The post-match clash between Premier League managers, Arsene Wenger and Jose Mourinho, after Chelsea dominated the scoreboard with their 2-0 defeat over Arsenal was not the only match incident. Chelsea goalkeeper, Thibaut Courtois, was removed from the game in the 24th minute, 15 minutes after he appeared to be momentarily knocked out after clashing with Arsenal’s Alexis Sánchez.
Courtois took a heavy blow to the head when he collided with Sánchez and, although it was unclear whether Courtois did actually lose consciousness, he was seen to be motionless on the ground while being assessed by the Chelsea medical staff. An assessment of his injuries took place within just 56 seconds, after which the medical staff gave him the all clear to return to the pitch.
New rules on how head injuries are assessed have been introduced to the Premier League this season. Any player suffering a head injury must leave the pitch and undergo an assessment by the club doctor. It will then be a decision for the doctor to determine whether a player is capable of continuing. Courtois was substituted some 15 minutes later after blood was seen trickling from his ear. Medical staff have defended their actions against claims that they did not carry out sufficient checks before giving the go ahead to play on. After his removal from the game, Courtois was taken to hospital for further assessment and observation.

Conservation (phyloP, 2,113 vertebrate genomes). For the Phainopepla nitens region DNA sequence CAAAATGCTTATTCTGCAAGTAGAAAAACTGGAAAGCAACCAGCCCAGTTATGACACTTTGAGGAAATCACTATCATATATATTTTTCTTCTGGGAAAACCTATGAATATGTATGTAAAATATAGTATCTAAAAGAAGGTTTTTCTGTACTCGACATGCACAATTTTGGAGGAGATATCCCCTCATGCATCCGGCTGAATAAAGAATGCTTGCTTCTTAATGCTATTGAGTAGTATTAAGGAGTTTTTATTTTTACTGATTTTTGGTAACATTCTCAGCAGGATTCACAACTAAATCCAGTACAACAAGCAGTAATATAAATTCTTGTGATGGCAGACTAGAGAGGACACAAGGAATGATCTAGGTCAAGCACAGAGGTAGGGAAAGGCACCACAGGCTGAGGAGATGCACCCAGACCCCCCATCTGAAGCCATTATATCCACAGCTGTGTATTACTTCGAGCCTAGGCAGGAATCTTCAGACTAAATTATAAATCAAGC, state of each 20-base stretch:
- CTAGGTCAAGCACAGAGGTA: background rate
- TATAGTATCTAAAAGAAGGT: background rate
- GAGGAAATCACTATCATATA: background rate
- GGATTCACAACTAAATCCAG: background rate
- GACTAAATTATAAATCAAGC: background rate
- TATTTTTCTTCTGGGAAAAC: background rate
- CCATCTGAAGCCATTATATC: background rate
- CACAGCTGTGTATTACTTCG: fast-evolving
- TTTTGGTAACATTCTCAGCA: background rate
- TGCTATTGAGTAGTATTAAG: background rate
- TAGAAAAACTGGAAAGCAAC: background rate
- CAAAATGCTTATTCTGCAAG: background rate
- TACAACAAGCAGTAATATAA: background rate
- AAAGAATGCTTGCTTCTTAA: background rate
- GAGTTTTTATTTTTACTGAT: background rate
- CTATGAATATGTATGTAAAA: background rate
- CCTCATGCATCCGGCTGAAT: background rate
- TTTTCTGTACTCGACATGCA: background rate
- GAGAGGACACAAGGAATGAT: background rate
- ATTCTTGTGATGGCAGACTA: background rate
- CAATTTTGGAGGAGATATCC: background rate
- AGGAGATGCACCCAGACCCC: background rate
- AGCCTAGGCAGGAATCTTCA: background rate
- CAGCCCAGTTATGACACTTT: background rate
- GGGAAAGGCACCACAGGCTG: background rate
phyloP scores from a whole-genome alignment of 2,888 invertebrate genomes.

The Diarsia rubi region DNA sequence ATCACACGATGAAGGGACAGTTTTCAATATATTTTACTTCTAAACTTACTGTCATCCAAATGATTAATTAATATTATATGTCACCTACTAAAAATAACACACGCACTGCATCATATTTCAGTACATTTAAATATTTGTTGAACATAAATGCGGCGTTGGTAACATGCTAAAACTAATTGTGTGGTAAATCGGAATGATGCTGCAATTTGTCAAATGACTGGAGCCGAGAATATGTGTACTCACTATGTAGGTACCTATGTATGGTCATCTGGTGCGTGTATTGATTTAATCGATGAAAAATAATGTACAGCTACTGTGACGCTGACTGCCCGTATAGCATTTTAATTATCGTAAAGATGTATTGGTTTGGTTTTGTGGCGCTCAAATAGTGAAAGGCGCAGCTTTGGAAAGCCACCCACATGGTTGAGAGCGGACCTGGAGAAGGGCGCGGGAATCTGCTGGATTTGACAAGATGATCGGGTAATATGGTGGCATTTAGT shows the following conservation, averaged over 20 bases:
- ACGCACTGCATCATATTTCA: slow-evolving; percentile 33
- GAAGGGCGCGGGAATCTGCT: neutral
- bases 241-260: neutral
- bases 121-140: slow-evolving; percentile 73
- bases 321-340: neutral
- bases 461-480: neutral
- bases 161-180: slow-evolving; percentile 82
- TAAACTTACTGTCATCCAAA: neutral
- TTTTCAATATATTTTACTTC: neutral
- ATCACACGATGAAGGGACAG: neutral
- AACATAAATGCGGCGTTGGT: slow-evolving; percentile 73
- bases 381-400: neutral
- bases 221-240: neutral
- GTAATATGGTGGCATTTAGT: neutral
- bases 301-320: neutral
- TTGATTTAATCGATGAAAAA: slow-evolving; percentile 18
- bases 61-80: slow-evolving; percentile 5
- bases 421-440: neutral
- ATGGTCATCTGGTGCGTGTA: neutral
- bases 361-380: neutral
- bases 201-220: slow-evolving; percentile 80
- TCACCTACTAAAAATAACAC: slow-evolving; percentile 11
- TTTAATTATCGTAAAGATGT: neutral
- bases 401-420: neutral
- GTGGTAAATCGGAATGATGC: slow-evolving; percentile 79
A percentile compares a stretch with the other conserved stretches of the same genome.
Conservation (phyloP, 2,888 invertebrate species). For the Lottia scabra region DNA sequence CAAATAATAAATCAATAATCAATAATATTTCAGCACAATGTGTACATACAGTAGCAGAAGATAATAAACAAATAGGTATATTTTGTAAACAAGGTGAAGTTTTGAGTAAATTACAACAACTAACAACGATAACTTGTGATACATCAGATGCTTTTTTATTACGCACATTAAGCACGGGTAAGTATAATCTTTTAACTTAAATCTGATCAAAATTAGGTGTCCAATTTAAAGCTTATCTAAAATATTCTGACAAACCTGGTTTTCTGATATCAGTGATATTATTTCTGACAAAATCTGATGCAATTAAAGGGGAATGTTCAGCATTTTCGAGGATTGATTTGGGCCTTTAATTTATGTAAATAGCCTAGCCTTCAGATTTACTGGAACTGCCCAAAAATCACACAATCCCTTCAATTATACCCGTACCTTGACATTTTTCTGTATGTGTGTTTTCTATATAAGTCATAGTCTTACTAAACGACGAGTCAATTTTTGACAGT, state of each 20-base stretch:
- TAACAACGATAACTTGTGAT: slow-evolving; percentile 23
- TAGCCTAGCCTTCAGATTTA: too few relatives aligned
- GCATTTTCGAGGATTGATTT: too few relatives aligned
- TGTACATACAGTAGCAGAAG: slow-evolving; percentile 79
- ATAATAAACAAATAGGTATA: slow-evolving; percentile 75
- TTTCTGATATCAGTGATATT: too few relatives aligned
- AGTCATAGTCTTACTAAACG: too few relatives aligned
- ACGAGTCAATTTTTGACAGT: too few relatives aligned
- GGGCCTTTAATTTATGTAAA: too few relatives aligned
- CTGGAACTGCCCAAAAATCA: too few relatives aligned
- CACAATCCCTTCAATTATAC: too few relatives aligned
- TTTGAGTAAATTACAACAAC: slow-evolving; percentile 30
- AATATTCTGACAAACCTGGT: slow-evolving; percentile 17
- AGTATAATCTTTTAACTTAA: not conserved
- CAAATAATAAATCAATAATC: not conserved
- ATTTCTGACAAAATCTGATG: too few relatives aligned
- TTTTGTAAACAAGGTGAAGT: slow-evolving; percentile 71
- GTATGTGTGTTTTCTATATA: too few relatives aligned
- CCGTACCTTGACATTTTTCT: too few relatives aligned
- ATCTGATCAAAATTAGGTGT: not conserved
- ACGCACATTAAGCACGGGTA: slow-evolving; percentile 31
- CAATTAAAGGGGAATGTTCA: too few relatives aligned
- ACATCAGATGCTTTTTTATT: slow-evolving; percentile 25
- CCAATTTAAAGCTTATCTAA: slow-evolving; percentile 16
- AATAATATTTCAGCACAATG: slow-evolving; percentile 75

Charlene McAuliffe, case manager in the personal injury team at Penningtons Manches LLP, comments: “When the new rules were introduced by the Premier League at the start of the season it was reassuring to see that steps were being taken to protect players from these types of incidences and ensure they were taken seriously. Concussion is an evolving injury with symptoms that may not immediately present themselves so it is worrying to see reports that question the quality of the assessment carried out on Mr Courtois. If an individual is not properly assessed by a medical professional the consequences can be severe. If there has been a confirmed or suspected period of loss of consciousness then that player should be taken off the pitch immediately, rather than be allowed to play-on and see what happens. Health must come first and the proper assessment and management of head injuries must be the priority.”